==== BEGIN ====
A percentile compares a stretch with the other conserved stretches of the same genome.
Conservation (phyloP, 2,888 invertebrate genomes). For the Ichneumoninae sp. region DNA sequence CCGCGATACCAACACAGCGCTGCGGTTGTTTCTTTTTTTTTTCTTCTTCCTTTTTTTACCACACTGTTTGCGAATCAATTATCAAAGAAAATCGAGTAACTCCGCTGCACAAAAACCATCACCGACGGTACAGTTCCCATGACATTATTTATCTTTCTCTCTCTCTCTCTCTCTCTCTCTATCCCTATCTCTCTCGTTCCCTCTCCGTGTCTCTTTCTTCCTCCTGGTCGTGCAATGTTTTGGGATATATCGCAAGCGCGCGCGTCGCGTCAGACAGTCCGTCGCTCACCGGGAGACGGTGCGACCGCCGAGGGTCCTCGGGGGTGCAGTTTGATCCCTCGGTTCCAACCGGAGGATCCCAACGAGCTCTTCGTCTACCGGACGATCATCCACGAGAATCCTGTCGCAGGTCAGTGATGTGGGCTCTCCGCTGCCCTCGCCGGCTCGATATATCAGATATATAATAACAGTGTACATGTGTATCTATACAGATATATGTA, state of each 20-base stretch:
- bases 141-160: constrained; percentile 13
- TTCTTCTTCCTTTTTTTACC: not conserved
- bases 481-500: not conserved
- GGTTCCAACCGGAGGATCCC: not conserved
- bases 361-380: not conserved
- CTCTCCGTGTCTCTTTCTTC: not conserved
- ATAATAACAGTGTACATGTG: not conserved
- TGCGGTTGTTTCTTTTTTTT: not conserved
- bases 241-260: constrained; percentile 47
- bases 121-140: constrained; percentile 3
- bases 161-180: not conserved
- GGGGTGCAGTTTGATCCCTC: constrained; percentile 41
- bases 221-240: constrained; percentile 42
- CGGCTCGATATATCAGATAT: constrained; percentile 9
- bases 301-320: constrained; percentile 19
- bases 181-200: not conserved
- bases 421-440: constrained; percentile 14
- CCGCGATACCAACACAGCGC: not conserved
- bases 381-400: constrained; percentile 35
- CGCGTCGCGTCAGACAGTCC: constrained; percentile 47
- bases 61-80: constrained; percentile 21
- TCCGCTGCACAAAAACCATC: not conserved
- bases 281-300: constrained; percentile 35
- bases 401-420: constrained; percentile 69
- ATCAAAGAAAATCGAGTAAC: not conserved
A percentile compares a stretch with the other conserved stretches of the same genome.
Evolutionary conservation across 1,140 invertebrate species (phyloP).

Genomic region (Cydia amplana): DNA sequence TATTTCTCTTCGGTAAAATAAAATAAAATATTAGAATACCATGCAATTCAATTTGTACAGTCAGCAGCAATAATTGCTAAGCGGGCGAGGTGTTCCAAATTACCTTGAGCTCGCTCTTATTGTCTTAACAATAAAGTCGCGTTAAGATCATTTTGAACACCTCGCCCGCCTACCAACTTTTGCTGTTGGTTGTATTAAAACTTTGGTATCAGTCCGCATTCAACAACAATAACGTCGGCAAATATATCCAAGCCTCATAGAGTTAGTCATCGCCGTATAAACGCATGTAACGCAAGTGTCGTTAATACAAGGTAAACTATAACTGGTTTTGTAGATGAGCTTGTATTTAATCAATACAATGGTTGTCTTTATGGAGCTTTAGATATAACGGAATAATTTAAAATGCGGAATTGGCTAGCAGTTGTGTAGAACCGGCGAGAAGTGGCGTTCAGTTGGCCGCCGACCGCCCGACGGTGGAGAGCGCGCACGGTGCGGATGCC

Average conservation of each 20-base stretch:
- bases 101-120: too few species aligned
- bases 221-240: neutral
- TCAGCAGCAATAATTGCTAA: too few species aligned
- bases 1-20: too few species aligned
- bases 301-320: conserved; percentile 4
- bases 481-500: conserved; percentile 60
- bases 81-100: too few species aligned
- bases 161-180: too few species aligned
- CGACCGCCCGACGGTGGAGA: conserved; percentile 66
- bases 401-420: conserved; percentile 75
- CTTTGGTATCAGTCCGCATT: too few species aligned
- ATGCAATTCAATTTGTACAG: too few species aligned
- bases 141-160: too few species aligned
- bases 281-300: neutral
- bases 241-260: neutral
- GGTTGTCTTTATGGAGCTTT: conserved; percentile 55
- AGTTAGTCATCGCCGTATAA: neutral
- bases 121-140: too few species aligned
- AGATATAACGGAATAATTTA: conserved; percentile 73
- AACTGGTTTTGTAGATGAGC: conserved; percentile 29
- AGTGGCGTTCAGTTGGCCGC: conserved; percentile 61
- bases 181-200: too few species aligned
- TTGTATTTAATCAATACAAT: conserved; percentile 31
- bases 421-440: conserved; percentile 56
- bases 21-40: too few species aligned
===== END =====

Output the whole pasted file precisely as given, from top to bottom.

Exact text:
A percentile compares a stretch with the other conserved stretches of the same genome.
Conservation (phyloP, 2,888 invertebrate genomes). For the Ichneumoninae sp. region DNA sequence CCGCGATACCAACACAGCGCTGCGGTTGTTTCTTTTTTTTTTCTTCTTCCTTTTTTTACCACACTGTTTGCGAATCAATTATCAAAGAAAATCGAGTAACTCCGCTGCACAAAAACCATCACCGACGGTACAGTTCCCATGACATTATTTATCTTTCTCTCTCTCTCTCTCTCTCTCTCTATCCCTATCTCTCTCGTTCCCTCTCCGTGTCTCTTTCTTCCTCCTGGTCGTGCAATGTTTTGGGATATATCGCAAGCGCGCGCGTCGCGTCAGACAGTCCGTCGCTCACCGGGAGACGGTGCGACCGCCGAGGGTCCTCGGGGGTGCAGTTTGATCCCTCGGTTCCAACCGGAGGATCCCAACGAGCTCTTCGTCTACCGGACGATCATCCACGAGAATCCTGTCGCAGGTCAGTGATGTGGGCTCTCCGCTGCCCTCGCCGGCTCGATATATCAGATATATAATAACAGTGTACATGTGTATCTATACAGATATATGTA, state of each 20-base stretch:
- bases 141-160: constrained; percentile 13
- TTCTTCTTCCTTTTTTTACC: not conserved
- bases 481-500: not conserved
- GGTTCCAACCGGAGGATCCC: not conserved
- bases 361-380: not conserved
- CTCTCCGTGTCTCTTTCTTC: not conserved
- ATAATAACAGTGTACATGTG: not conserved
- TGCGGTTGTTTCTTTTTTTT: not conserved
- bases 241-260: constrained; percentile 47
- bases 121-140: constrained; percentile 3
- bases 161-180: not conserved
- GGGGTGCAGTTTGATCCCTC: constrained; percentile 41
- bases 221-240: constrained; percentile 42
- CGGCTCGATATATCAGATAT: constrained; percentile 9
- bases 301-320: constrained; percentile 19
- bases 181-200: not conserved
- bases 421-440: constrained; percentile 14
- CCGCGATACCAACACAGCGC: not conserved
- bases 381-400: constrained; percentile 35
- CGCGTCGCGTCAGACAGTCC: constrained; percentile 47
- bases 61-80: constrained; percentile 21
- TCCGCTGCACAAAAACCATC: not conserved
- bases 281-300: constrained; percentile 35
- bases 401-420: constrained; percentile 69
- ATCAAAGAAAATCGAGTAAC: not conserved
A percentile compares a stretch with the other conserved stretches of the same genome.
Evolutionary conservation across 1,140 invertebrate species (phyloP).

Genomic region (Cydia amplana): DNA sequence TATTTCTCTTCGGTAAAATAAAATAAAATATTAGAATACCATGCAATTCAATTTGTACAGTCAGCAGCAATAATTGCTAAGCGGGCGAGGTGTTCCAAATTACCTTGAGCTCGCTCTTATTGTCTTAACAATAAAGTCGCGTTAAGATCATTTTGAACACCTCGCCCGCCTACCAACTTTTGCTGTTGGTTGTATTAAAACTTTGGTATCAGTCCGCATTCAACAACAATAACGTCGGCAAATATATCCAAGCCTCATAGAGTTAGTCATCGCCGTATAAACGCATGTAACGCAAGTGTCGTTAATACAAGGTAAACTATAACTGGTTTTGTAGATGAGCTTGTATTTAATCAATACAATGGTTGTCTTTATGGAGCTTTAGATATAACGGAATAATTTAAAATGCGGAATTGGCTAGCAGTTGTGTAGAACCGGCGAGAAGTGGCGTTCAGTTGGCCGCCGACCGCCCGACGGTGGAGAGCGCGCACGGTGCGGATGCC

Average conservation of each 20-base stretch:
- bases 101-120: too few species aligned
- bases 221-240: neutral
- TCAGCAGCAATAATTGCTAA: too few species aligned
- bases 1-20: too few species aligned
- bases 301-320: conserved; percentile 4
- bases 481-500: conserved; percentile 60
- bases 81-100: too few species aligned
- bases 161-180: too few species aligned
- CGACCGCCCGACGGTGGAGA: conserved; percentile 66
- bases 401-420: conserved; percentile 75
- CTTTGGTATCAGTCCGCATT: too few species aligned
- ATGCAATTCAATTTGTACAG: too few species aligned
- bases 141-160: too few species aligned
- bases 281-300: neutral
- bases 241-260: neutral
- GGTTGTCTTTATGGAGCTTT: conserved; percentile 55
- AGTTAGTCATCGCCGTATAA: neutral
- bases 121-140: too few species aligned
- AGATATAACGGAATAATTTA: conserved; percentile 73
- AACTGGTTTTGTAGATGAGC: conserved; percentile 29
- AGTGGCGTTCAGTTGGCCGC: conserved; percentile 61
- bases 181-200: too few species aligned
- TTGTATTTAATCAATACAAT: conserved; percentile 31
- bases 421-440: conserved; percentile 56
- bases 21-40: too few species aligned